If you are in your 60s and are thinking about retirement, it’s all about planning and saving – and the sooner you start, the better.
Planning helps you take a realistic look at a possible retirement age and what you’ll need to do to make that happen. Though, saving can get you to the finish line with enough money to help cover your post-work expenses.
When planning, you should review your potential retirement income sources, such as:
• Funds from your retirement account, such as a 401(k) or 403(b).
• Roth or traditional IRAs.
• Social Security.
• And any company pension you might have coming to you.
You’ll also want to review your estimated retirement needs, including looking at expenses you can expect during your retirement. Some of those expenses could be travel, entertainment and funding for hobbies you may have. Other questions to consider:
• Will you still be making house or car payments?
• Do you have regular medical expenses?
Now, you’ll want to think about your approximate retirement age. Run your projected income and expenses through an online retirement calculator to determine whether your goal is realistic based on your projected income and expenses.
After doing a retirement reality check, you may find that you don’t have enough money to meet your goals, but you can work on changing that – this could mean you’ll have to work longer than expected.
If you can, contribute as much as possible to your work retirement plan. The current 401(k) maximum is $18,000 a year, and people older than 50-years-old can add up to another $6,000 in catch-up contributions.
Consider contributing funds to an IRA and maxing that out each year. People over the age of 50 can make catch-up contributions to these as well.
Talk to a financial advisor about your investment portfolio to see if they are right for your needs. While aggressive investments can mean higher payouts, they can also be risky with the possibility of losing money. Find an investment mix that you feel comfortable with.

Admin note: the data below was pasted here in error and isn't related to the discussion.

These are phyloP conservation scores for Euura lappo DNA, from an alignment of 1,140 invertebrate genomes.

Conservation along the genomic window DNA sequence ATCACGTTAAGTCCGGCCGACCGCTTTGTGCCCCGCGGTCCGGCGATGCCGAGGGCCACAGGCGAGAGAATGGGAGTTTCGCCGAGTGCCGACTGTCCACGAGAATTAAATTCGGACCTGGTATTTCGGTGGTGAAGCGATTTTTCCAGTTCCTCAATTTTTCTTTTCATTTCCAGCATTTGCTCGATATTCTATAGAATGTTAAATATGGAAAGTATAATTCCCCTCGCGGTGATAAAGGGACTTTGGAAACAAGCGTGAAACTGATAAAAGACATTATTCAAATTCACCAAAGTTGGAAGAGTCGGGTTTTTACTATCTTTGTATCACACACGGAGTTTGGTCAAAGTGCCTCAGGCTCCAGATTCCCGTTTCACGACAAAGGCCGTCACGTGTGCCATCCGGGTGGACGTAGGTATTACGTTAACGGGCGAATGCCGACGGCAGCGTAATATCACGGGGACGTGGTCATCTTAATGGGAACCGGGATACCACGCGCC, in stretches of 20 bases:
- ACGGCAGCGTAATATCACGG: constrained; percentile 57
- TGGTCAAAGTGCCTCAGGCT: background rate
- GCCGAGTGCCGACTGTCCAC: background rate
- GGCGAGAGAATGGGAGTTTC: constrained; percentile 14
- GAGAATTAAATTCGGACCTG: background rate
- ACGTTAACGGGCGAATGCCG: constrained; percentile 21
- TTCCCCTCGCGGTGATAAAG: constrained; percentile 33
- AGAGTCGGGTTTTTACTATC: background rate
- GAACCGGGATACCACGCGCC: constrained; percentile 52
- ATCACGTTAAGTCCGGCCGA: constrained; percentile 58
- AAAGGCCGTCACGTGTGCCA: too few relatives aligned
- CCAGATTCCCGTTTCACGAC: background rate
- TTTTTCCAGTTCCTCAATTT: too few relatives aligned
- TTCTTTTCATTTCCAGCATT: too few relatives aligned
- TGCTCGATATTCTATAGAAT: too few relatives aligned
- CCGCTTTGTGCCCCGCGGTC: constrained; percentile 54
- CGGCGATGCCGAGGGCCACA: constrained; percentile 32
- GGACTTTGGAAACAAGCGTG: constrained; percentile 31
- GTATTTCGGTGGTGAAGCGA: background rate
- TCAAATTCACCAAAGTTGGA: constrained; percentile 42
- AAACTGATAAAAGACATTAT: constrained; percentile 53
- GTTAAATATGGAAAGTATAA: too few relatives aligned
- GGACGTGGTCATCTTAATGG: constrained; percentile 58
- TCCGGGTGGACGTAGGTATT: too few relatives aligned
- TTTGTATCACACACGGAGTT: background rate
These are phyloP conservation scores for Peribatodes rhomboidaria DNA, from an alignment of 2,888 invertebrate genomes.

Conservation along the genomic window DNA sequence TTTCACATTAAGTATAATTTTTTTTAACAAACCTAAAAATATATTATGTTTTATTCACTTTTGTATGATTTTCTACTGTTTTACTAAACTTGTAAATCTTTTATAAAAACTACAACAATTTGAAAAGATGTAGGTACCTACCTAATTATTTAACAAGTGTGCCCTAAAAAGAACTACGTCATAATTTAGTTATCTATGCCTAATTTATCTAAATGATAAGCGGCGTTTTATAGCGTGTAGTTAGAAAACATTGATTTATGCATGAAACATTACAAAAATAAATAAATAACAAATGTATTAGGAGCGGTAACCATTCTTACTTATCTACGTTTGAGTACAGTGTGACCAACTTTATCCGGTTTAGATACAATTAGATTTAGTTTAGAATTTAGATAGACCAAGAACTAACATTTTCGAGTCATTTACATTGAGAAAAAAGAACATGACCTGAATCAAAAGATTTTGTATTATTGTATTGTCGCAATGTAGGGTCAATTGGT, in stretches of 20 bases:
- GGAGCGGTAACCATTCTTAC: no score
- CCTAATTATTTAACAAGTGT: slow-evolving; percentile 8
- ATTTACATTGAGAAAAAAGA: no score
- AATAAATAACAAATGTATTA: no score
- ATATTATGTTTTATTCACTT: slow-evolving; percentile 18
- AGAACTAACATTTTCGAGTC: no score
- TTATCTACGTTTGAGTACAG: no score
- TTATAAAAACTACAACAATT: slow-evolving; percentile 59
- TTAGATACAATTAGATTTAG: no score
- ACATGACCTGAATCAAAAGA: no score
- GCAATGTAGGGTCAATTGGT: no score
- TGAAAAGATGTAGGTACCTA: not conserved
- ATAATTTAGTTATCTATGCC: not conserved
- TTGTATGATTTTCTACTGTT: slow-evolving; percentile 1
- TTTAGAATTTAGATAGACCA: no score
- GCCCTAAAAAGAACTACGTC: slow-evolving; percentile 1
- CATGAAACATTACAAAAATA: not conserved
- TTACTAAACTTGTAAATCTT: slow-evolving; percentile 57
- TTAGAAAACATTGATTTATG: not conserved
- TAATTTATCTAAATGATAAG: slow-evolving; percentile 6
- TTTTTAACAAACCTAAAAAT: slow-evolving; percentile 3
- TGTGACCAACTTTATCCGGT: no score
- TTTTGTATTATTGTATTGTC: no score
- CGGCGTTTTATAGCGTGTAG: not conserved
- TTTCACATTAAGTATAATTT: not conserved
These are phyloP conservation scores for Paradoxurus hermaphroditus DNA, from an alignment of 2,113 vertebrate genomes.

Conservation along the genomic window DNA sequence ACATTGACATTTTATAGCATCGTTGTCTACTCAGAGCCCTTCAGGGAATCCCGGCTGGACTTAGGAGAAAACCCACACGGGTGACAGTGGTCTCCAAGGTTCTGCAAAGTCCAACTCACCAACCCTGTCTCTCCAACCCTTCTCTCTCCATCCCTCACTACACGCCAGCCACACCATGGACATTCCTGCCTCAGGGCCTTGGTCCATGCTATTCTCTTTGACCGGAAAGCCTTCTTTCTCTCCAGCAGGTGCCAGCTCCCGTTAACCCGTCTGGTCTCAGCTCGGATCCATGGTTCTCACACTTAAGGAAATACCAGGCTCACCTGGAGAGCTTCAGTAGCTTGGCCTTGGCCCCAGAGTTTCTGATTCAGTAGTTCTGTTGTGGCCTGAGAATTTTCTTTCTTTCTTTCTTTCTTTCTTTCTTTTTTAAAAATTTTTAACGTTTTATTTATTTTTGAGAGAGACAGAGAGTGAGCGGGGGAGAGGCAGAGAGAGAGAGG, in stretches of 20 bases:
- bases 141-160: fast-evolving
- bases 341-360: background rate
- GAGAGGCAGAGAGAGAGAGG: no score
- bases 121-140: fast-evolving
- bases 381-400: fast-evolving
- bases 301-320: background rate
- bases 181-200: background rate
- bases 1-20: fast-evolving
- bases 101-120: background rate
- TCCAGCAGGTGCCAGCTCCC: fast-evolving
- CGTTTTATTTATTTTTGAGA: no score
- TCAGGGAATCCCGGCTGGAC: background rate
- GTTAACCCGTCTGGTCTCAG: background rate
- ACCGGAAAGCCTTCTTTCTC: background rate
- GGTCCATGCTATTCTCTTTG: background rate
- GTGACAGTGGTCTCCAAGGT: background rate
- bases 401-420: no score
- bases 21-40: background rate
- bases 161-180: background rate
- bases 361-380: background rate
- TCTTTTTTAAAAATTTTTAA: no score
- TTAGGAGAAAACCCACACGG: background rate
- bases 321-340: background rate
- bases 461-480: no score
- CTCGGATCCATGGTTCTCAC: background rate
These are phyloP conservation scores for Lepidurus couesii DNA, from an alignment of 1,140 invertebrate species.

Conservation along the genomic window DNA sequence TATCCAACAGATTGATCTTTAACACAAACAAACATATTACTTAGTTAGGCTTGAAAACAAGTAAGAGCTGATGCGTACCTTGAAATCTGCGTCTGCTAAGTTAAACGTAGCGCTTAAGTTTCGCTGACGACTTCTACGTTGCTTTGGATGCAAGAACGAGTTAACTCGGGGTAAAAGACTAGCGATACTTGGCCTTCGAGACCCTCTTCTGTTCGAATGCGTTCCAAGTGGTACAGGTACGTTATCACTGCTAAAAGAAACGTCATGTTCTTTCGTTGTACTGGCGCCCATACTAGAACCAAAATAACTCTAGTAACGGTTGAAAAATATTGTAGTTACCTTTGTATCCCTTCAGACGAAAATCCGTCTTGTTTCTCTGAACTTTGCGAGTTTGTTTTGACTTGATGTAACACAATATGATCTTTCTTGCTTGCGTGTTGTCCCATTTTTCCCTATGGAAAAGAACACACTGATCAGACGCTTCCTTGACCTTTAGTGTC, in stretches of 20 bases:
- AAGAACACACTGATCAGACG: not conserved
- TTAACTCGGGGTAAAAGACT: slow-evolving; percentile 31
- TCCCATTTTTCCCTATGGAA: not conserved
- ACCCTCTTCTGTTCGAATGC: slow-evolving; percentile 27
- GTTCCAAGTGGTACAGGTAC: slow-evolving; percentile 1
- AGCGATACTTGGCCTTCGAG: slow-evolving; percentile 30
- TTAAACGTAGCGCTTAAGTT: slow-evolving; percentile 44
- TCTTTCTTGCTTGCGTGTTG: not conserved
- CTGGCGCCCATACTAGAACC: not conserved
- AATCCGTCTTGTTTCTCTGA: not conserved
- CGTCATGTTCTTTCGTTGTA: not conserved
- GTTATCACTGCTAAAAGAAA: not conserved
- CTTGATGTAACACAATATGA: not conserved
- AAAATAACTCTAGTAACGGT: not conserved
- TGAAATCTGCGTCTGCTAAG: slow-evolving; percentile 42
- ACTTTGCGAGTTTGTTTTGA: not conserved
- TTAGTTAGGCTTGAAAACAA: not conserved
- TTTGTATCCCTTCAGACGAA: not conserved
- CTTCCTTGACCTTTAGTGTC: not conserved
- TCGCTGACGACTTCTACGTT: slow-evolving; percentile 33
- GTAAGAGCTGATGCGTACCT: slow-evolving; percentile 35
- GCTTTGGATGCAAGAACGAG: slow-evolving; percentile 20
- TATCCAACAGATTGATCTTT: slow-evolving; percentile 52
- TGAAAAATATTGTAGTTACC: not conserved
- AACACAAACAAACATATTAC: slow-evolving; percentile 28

Consider paying off as many debts as possible so when the time comes to retire you won’t have big expenses such as a mortgage or long car payment.
If your savings potential is limited, some experts recommend considering selling your home and buying something less expensive.
You may even consider working a part-time job once you retire to keep some income flowing into your bank account.
When it comes to Social Security finances, it may be wise to think twice before taking your money out because the longer you wait, the more you’ll receive each month. This helpful estimator will give you an idea what your payment will be, based on at what age you begin taking Social Security: www.ssa.gov/estimator/.
Be sure to keep in mind medical expenses, any fixed costs you may have and unexpected expenses. Experts advise making sure you are covered by medical insurance until you are eligible for Medicare. Some recommend considering taking out long-term care insurance once you hit your 60s to help cover the expenses that extended care can bring.
Once you officially retire, you’ll need to be careful about not overspending with the money you have. It’s not uncommon to be retired at least 20 years or more.
City National Bank & Trust can help you plan for retirement by helping you pick a Certificate of Deposit with the term that best suits your financial situation. You can print and complete a New Customer Information Sheet here and bring it to any CNB branch to open your account today.